Throat & Neck Cancers Exceed Cervical Cancer Cases
Oropharyngeal cancer cases related to HPV exceed cervical cancer cases
According to Centers for Disease Control and Prevention (CDC), there were more oropharyngeal cancer (12,600) cases than cervical cancer (9,700), confirmed during a 5-year Human Papillomavirus (HPV) study.
Oropharyngeal cancer was the most common cancer attributable to HPV in all states, except in Texas, where cervical cancer was most common, reported the CDC on August 22, 2019.
HPV related oropharyngeal cancers are found in both men and women in the back of the throat, including the base of the tongue and tonsils.
One of these studies found during 2012–2016, an average of 43,999 HPV-associated cancers were reported annually, and an estimated 79 percent (34,800) of these cancers were ‘attributable’ to HPV.
Among cancers estimated to be attributable to the types targeted by 9vHPV, 19,000 (59%) occurred among females, and 13,100 (41%) occurred among males.
Which means, these cancer cases could have been prevented by the Gardasil 9 vaccine.
The Gardasil 9 vaccine consists of HPV proteins, Types 6, 11, 16, 18, 31, 33, 45, 52, and 58, amorphous aluminum hydroxyphosphate sulfate, yeast protein, sodium chloride, L-histidine, Polysorbate 80, sodium borate, and water for injection.
However, the new CDC MMWR report indicates future bad news related to HPV cancers.
Over a previous 5-year period, there was less than a 1 percent increase in the vaccination rate among teenage girls.
Furthermore, just 51 percent of teenagers (females & males) had received all of the CDC recommended doses of the HPV preventive vaccine.
Moreover, the CDC says healthcare providers are the key players in eliminating future HPV cancers.
Consistently, data shows that physicians play a key role in educating parents and are the most trusted source of information for parents of pre-teens eligible for vaccination.
HPV vaccination rates were higher in teens whose parents reported receiving a recommendation from their child’s healthcare professional.
Both the CDC and state health departments continue to encourage health care professionals to talk to parents and provide them with information on the benefits of vaccination to prevent cancer and save lives.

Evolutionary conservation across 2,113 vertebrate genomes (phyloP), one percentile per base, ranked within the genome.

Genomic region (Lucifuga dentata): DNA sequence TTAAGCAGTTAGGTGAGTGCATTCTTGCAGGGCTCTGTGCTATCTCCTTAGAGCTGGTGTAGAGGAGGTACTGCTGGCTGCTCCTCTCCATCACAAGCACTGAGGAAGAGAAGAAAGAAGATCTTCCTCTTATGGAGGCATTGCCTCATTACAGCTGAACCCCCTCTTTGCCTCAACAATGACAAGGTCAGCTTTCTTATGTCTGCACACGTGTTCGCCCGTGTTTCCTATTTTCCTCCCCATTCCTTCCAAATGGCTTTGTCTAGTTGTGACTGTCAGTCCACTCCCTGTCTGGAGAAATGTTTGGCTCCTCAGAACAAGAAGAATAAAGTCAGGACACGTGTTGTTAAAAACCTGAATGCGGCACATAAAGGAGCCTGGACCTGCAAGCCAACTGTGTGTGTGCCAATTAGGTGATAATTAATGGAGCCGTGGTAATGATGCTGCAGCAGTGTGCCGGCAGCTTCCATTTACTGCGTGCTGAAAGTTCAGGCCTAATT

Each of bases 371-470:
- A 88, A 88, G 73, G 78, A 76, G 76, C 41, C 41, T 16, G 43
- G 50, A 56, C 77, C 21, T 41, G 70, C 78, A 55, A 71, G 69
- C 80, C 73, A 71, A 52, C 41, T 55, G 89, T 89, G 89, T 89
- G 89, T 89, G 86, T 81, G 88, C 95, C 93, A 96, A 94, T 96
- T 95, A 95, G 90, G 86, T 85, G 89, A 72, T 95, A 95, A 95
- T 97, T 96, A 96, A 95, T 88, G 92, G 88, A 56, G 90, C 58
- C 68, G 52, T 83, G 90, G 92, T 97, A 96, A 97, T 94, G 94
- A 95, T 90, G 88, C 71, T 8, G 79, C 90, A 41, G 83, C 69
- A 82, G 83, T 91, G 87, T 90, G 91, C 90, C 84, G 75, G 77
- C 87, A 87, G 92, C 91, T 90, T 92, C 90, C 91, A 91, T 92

CDC Director Robert R. Redfield, M.D., said in this press release, “This new data shows 1 in 4 parents who received a medical recommendation for the HPV vaccine chose not to have their child vaccinated.”
“The HPV vaccine is safe, and we encourage parents to get their pre-teens vaccinated and take the next step to prevent their children from developing HPV-related cancer later in life,” said Dr. Redfield.
The CDC recommends that all preteens get the HPV vaccine when they are 11 or 12 years old to protect them before they are ever exposed to the virus.
In addition to HPV vaccination, cervical cancer screening is recommended for women ages 21-65.
Lisa C. Richardson, M.D., MPH, director of CDC’s Division of Cancer Prevention and Control said, “Cervical cancer was once the leading cause of cancer deaths among women in the U.S. The HPV vaccine and cervical cancer screening have made it one of the most preventable cancers.”
“HPV vaccination is cancer prevention. We can protect our loved ones with the HPV vaccine.”
Cervical cancer screening
- Women ages 21-29 years can be screened with a Pap test every 3-years.
- In addition to the Pap test, a test called the HPV test looks for HPV infection.
- The HPV test can provide additional information when Pap test results are unclear for women ages 21 and older.
Oropharyngeal cancer diagnosis and treatments
- Oropharyngeal cancer is a disease in which malignant (cancer) cells form in the tissues of the oropharynx. The oropharynx is the middle part of the pharynx (throat), behind the mouth.
- Oropharyngeal cancer is a type of head and neck cancer. Sometimes more than one cancer can occur in the oropharynx and in other parts of the oral cavity, nose, pharynx, larynx, trachea, or esophagus at the same time.
- Most oropharyngeal cancers are squamous cell carcinomas. Squamous cells are the thin, flat cells lining the inside of the oropharynx.
Tests and procedures used to help detect and diagnose oropharyngeal cancer